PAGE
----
Court upholds law allowing solicitation of sodomy

The Georgia Supreme Court on Monday upheld the law the prohibits the solicitation of sodomy, while reversing a conviction against a former South Georgia police officer of the same crime.

James Edwin Watson, once a member of the Nashville, Ga., police force, challenged the law following his 2011 conviction of soliciting sodomy from a 17-year-old and for violating his oath of office. Watson was sentenced to five years with two years to be served in prison and the balance on probation. The state Supreme Court ruling clears him of all charges.

Watson’s lawyer had argued that the solicitation law criminalizes the mere discussion of acts of sodomy. Watson was seeking a sexual encounter that is constitutionally protected by Georgia’s right to privacy. That right was cited in 1998 when the state Supreme Court declared unconstitutional a 165-year-old anti-sodomy law.

On Monday, Justice Carol Hunstein, writing for a unanimous court, said the solicitation of sodomy law is constitutional when applied in accordance with that 1998 decision. That ruling decriminalized private, unforced and non-commercial acts of sexual intimacy between persons legally able to consent, she noted. (In Georgia, the legal age of consent is 16.)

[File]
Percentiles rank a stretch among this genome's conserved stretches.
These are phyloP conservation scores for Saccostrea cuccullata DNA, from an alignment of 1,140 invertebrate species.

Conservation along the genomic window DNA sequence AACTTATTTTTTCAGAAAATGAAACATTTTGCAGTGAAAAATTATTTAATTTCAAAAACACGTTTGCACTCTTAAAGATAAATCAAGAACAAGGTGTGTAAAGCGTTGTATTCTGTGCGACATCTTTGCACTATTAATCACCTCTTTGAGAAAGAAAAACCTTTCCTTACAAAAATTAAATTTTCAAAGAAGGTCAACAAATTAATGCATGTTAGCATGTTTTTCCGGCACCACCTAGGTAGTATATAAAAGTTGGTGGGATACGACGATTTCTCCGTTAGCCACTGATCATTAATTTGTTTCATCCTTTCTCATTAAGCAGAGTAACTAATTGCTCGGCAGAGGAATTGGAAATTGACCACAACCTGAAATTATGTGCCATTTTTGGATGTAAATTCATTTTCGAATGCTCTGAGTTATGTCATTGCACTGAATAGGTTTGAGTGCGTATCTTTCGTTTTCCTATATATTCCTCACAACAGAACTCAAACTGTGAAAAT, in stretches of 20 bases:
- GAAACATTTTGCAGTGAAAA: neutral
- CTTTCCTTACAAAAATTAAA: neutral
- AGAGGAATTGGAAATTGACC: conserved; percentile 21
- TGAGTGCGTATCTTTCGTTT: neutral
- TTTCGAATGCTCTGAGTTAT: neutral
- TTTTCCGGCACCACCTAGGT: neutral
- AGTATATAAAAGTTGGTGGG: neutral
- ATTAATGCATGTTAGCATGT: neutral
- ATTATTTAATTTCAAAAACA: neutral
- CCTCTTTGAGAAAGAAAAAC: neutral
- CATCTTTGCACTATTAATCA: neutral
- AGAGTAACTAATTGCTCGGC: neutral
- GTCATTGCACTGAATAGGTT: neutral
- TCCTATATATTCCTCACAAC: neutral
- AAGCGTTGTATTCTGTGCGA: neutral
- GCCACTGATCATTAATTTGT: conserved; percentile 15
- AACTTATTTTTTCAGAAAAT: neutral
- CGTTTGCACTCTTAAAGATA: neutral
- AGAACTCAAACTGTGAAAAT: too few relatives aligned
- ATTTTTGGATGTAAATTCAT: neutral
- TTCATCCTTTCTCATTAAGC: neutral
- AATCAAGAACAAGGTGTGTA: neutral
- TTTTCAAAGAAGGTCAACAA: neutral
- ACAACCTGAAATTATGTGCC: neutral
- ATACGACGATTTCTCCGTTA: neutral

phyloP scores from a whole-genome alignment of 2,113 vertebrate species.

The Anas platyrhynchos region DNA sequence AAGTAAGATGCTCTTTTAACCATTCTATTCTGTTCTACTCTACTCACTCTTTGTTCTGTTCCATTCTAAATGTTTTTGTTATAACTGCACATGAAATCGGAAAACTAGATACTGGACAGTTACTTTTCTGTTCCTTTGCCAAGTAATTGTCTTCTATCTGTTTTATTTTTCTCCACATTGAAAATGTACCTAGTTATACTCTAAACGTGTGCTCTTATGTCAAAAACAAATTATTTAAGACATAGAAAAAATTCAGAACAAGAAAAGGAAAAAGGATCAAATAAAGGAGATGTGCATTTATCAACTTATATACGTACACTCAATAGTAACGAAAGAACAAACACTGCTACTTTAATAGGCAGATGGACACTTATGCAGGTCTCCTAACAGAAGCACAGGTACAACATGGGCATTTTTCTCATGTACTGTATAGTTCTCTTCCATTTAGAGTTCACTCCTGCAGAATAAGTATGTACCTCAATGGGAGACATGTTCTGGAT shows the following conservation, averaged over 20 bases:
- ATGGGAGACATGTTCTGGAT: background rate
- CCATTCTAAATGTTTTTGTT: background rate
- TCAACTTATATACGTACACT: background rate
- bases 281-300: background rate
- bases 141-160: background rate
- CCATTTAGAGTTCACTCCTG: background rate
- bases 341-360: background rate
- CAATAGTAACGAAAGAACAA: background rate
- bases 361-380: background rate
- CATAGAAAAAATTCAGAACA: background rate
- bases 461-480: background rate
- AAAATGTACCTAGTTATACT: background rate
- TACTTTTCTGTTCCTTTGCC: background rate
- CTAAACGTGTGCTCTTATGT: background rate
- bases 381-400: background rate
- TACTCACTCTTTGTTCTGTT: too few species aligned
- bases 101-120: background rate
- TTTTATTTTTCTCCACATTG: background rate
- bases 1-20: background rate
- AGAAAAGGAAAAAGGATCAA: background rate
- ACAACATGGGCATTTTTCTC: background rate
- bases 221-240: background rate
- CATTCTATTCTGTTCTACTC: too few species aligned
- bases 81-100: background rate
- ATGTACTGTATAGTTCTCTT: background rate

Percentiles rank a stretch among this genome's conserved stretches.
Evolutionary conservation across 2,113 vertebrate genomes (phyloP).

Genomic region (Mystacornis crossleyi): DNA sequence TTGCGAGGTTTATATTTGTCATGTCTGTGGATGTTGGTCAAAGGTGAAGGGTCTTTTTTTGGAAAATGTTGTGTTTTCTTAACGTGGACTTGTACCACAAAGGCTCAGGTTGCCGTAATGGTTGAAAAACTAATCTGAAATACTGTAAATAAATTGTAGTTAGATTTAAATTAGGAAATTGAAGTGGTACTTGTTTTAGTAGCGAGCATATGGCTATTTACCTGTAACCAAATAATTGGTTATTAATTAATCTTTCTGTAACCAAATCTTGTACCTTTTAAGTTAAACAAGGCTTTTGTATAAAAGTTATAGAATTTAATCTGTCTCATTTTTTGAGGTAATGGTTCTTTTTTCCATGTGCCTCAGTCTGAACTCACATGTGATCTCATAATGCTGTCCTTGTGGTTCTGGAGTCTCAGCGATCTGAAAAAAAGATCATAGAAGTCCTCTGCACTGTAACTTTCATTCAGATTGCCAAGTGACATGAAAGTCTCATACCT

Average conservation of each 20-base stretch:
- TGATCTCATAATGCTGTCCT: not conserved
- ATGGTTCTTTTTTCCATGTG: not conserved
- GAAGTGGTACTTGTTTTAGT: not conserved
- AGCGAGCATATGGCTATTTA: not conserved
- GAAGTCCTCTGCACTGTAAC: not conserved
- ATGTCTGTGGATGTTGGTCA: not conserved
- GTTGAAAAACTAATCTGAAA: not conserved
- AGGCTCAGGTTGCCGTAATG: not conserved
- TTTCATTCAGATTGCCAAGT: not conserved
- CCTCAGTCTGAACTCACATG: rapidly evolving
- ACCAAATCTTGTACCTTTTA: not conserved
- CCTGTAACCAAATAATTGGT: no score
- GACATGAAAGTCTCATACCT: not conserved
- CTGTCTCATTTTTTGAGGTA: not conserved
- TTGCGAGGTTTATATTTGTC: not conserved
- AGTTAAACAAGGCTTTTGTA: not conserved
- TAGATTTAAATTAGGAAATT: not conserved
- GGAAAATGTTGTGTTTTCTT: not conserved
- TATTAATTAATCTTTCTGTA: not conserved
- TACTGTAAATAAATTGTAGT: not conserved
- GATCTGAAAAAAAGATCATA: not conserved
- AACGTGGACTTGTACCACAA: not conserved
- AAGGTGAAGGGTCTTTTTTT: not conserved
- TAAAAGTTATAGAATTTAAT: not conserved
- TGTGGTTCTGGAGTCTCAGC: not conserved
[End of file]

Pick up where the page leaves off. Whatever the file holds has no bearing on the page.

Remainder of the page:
Those limitations are necessary, Hunstein wrote, “to avoid infringing on fundamental privacy rights guaranteed under the Georgia Constitution.”

Watson was convicted for events following a March 1, 2009, incident in which a 17-year-old was at his friend’s house when a dog attack occurred. Police were called and Watson was dispatched to the scene. He later gave the 17-year-old a ride home. During the drive, the teenager later testified, Watson made a lewd gesture while grabbing at his crotch.

Over the following days, Watson sent messages to the teenager, saying he needed to discuss his “payment” for the ride home. In one text message, Watson said the two could get together and “have a little fun if (you) know what I mean.”

The teenager reported the exchange to a high school coach, and school officials then contacted law enforcement. With a GBI agent nearby, the teenager then made two recorded phone calls to Watson who, during the second call, explicitly discussed acts of sodomy. Watson also repeatedly told the teenager that he did not have to do anything he did not want to do, the ruling said.

Jurors, after hearing the recorded phone calls and testimony, found Watson guilty.

In Monday’s opinion, the state Supreme Court found that prosecutors had been able to prove the first prongs of the law — that Watson solicited another individual and asked that person to commit sodomy. But because prosecutors could not show that Watson wanted the act to be done in public, by force, for money or with someone under legal age, the conviction must be overturned, the court said.